Although there are many possible symptoms of Asperger?s syndrome, the main symptom is significant trouble with social situations. Your child may have mild to severe symptoms or have a few or many of these symptoms. Because of the wide variety of symptoms, no two children with Asperger’s are alike.
Symptoms during childhood
Parents often first notice the symptoms of Asperger’s syndrome when their child starts preschool and begins to interact with other children. Children with Asperger’s syndrome may:
- Not pick up on social cues and may lack inborn social skills, such as being able to read others’ body language, start or maintain a conversation, and take turns talking.
- Dislike any changes in routines.
- Appear to lack empathy.
- Be unable to recognize subtle differences in speech tone, pitch, and accent that alter the meaning of others? speech. So your child may not understand a joke or may take a sarcastic comment literally. And his or her speech may be flat and hard to understand because it lacks tone, pitch, and accent.
- Have a formal style of speaking that is advanced for his or her age. For example, the child may use the word “beckon” instead of “call” or the word “return” instead of “come back.”
- Avoid eye contact or stare at others.
- Have unusual facial expressions or postures.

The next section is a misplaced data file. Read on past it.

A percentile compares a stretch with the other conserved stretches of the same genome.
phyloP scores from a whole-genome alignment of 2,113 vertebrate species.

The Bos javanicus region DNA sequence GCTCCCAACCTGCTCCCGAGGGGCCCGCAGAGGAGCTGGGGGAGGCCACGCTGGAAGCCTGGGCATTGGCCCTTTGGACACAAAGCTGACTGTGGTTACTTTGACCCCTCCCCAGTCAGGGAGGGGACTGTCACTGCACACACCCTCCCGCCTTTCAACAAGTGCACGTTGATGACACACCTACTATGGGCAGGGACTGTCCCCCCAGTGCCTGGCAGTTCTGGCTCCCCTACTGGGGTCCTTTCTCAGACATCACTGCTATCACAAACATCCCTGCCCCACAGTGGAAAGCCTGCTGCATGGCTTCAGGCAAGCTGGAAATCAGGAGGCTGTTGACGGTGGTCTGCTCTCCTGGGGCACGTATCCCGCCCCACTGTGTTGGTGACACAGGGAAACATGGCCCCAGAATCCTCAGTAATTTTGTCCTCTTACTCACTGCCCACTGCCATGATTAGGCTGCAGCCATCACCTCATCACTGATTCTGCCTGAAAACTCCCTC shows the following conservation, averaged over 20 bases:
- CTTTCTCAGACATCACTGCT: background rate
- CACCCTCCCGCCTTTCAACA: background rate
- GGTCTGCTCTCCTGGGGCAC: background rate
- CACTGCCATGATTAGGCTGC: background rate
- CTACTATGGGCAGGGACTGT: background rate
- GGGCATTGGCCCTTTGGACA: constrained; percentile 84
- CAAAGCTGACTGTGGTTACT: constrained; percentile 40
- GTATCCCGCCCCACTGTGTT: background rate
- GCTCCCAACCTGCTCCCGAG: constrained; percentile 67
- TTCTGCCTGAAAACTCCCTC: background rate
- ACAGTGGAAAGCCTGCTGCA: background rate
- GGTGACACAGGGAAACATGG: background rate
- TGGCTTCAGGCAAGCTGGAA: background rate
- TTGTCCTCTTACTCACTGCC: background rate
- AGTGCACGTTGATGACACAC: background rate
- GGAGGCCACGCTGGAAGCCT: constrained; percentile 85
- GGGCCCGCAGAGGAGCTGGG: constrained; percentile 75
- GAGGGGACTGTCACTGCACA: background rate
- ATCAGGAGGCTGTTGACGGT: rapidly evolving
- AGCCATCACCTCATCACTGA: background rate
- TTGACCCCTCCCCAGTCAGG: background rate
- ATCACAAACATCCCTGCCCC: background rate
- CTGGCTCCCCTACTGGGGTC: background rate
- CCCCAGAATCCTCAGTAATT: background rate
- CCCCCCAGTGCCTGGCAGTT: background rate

- Be preoccupied with only one or few interests, which he or she may be very knowledgeable about. Many children with Asperger’s syndrome are overly interested in parts of a whole or in unusual activities, such as designing houses, drawing highly detailed scenes, or studying astronomy. They may show an unusual interest in certain topics such as snakes, names of stars, or dinosaurs.
- Talk a lot, usually about a favorite subject. One-sided conversations are common. Internal thoughts are often verbalized.
- Have delayed motor development. Your child may be late in learning to use a fork or spoon, ride a bike, or catch a ball. He or she may have an awkward walk. Handwriting is often poor.
- Have heightened sensitivity and become overstimulated by loud noises, lights, or strong tastes or textures. For more information about these symptoms, see sensory processing disorder.
- A child with one or two of these symptoms does not necessarily have Asperger?s syndrome. To be diagnosed with Asperger?s syndrome, a child must have a combination of these symptoms and significant trouble with social situations.
Although the condition is in some ways similar to autism, a child with Asperger’s syndrome typically has normal language and intellectual development. Also, those with Asperger’s syndrome typically make more of an effort than those with autism to make friends and engage in activities with others.